Table of Contents
Journal of Amino Acids
Volume 2015, Article ID 481517, 8 pages
Research Article

The Association of Endothelin-1 with Markers of Arterial Stiffness in Black South African Women: The SABPA Study

1Hypertension in Africa Research Team (HART), North-West University, Potchefstroom 2531, South Africa
2Medical Research Council, Research Unit for Hypertension and Cardiovascular Disease, Faculty of Health Sciences, North-West University, Potchefstroom, South Africa

Received 15 October 2015; Revised 26 November 2015; Accepted 1 December 2015

Academic Editor: Hieronim Jakubowski

Copyright © 2015 Christine Susara du Plooy et al. This is an open access article distributed under the Creative Commons Attribution License, which permits unrestricted use, distribution, and reproduction in any medium, provided the original work is properly cited.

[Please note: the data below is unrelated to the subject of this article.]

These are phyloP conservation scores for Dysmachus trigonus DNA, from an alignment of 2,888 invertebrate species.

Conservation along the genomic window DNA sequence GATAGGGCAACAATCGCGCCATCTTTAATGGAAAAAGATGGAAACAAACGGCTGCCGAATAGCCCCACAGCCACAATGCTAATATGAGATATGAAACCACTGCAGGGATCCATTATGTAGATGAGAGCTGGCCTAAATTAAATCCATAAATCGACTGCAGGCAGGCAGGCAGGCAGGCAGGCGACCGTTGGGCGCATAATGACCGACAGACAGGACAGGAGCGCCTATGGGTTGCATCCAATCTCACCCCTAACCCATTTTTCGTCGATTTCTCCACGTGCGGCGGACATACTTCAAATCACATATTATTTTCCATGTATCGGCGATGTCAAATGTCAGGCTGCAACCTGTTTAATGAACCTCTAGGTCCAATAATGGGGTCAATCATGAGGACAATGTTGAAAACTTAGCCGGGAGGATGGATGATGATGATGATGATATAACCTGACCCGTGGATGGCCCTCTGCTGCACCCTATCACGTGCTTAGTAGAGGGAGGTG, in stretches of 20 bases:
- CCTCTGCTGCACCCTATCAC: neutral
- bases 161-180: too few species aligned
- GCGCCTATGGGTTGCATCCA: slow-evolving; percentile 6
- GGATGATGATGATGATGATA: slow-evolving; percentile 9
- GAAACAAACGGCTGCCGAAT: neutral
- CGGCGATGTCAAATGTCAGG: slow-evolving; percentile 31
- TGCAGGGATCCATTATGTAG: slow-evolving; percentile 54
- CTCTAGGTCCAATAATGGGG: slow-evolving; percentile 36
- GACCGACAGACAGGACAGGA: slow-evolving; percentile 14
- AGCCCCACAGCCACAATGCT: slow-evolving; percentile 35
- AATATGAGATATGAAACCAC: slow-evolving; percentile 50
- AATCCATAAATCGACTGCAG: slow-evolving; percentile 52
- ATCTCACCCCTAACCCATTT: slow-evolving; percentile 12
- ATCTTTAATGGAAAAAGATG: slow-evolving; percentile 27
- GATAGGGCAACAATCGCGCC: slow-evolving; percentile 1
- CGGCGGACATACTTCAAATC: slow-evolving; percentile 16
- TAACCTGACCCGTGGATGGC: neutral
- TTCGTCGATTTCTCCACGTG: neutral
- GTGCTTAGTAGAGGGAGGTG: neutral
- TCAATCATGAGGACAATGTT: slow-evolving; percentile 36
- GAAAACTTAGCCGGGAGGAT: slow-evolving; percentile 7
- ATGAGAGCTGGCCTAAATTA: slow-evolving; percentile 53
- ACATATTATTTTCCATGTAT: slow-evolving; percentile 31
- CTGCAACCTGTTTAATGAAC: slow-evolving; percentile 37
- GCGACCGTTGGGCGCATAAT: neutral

Background. Limited data exist regarding endothelin-1 (ET-1), a vasoactive contributor in vascular tone, in a population subjected to early vascular deterioration. We compared ET-1 levels and explored its association with markers of arterial stiffness in black and white South Africans. Methodology. This cross-sectional substudy included 195 black (men: ; women: ) and 197 white (men: ; women: ) South Africans. Serum ET-1 levels were measured as well as markers of arterial stiffness (blood pressure, pulse wave velocity, and arterial compliance). ET-1 levels were higher in black men and white women compared to their counterparts after adjusting for C-reactive protein. In both single and partial (adjusting for body mass index and gamma glutamyl transferase) regression analyses ET-1 correlated with age, interleukin-6, high density lipoprotein cholesterol, systolic blood pressure, pulse pressure, and pulse wave velocity in black women. In multivariate regression analyses the independent association of ET-1 with systolic blood pressure (Adj. ; , ) and pulse pressure (Adj. ; , ) was confirmed in black women only. ET-1 additionally associated with interleukin-6 in black women (). Conclusion. Our result suggests that ET-1 and its link with subclinical arteriosclerosis are potentially driven by low-grade inflammation as depicted by the association with interleukin-6 in the black female cohort.